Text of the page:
Homeowners take on the job of ridding their lawns and landscapes of fallen tree leaves in different ways. But don’t just throw those leaves away. They are a valuable resource in gardening.
Leaves make good mulch when placed on the soil surface beneath and around shrubs, trees, perennials and annuals. Make sure to maintain the recommended 2 to 3 inch depth.
Mixing leaves from several different species of trees can make better leaf mulch. This practice alters the texture of the finished product and allows for better penetration of water and air. Leaves of the same size tend to mat together, producing a shingling effect that can shed water and decrease soil oxygen.
Leaves are major ingredients for use in composting. They can be used whole, though decomposition is more rapid if chopped or shredded before being added to the pile.
Composting methods vary. For information on constructing and maintaining a compost pile, contact the UF/IFAS Extension Office in your County or visit http://edis.ifas.ufl.edu/ep323 to access the publication, “Compost Tips for the Home Gardener.”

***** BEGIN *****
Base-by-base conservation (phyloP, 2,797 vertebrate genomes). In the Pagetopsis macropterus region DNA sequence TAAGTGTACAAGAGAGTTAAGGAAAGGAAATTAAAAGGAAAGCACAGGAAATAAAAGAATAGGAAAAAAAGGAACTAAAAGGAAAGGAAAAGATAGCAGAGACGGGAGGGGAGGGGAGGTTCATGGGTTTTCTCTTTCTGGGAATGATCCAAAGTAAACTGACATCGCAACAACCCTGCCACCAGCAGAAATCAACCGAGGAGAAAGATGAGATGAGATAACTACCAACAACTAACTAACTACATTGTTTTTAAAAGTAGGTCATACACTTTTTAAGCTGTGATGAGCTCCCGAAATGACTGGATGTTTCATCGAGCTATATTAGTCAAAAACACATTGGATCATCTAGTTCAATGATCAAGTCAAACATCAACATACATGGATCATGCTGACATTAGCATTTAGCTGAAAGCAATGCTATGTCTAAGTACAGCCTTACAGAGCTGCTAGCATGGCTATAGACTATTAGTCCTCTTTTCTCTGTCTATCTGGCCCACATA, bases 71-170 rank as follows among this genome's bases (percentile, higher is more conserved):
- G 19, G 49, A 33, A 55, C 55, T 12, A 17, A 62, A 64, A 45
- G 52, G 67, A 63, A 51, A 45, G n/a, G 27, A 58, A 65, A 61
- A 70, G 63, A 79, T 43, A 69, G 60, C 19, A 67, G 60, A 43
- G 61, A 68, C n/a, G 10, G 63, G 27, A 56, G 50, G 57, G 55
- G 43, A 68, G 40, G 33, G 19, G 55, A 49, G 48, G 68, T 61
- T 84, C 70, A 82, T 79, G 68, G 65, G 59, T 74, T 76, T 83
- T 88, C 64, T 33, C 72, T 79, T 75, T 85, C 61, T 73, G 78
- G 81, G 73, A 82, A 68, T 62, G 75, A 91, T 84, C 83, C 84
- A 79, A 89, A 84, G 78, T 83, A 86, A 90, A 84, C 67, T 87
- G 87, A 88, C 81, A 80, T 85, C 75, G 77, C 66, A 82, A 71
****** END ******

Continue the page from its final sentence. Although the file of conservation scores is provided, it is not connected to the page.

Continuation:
An alternative to traditional composting of leaves is to find a hidden corner of the yard or garden and pile them up. They will eventually decompose and can then be used as a soil amendment for flower, shrub and vegetable gardens.
There’s an easier method for handling leaves but it requires an area of the vegetable garden or landscape that is not currently in use. Simply haul the leaves and spread a thick layer over the entire area, then till to mix them with the soil. Soil microbes will help decompose them, adding organic matter. After several months the area can be used for establishing the desired vegetation.
With this method, the leaves are handled only twice – during loading and unloading, instead of the several times that conventional composting requires.
Native areas that include a tree canopy should not be raked, allowing fallen leaves to remain. This provides natural mulch. This is the way that natural recycling has worked in native plant communities for thousands of years.
A light covering of leaves in the lawn can be mowed, simply leaving the shredded leaves in place on the lawn. This technique is most effective when a mulching mower is used. This may be the most efficient and easiest way to manage leaf accumulation during times of light leaf drop or if there are only a few small trees in your landscape.
So, instead of putting all those leaves curbside in plastic bags to be hauled off, use them to benefit your landscape and garden.
Larry Williams, UF/IFAS Extension Agent, Okaloosa County, January 21, 2015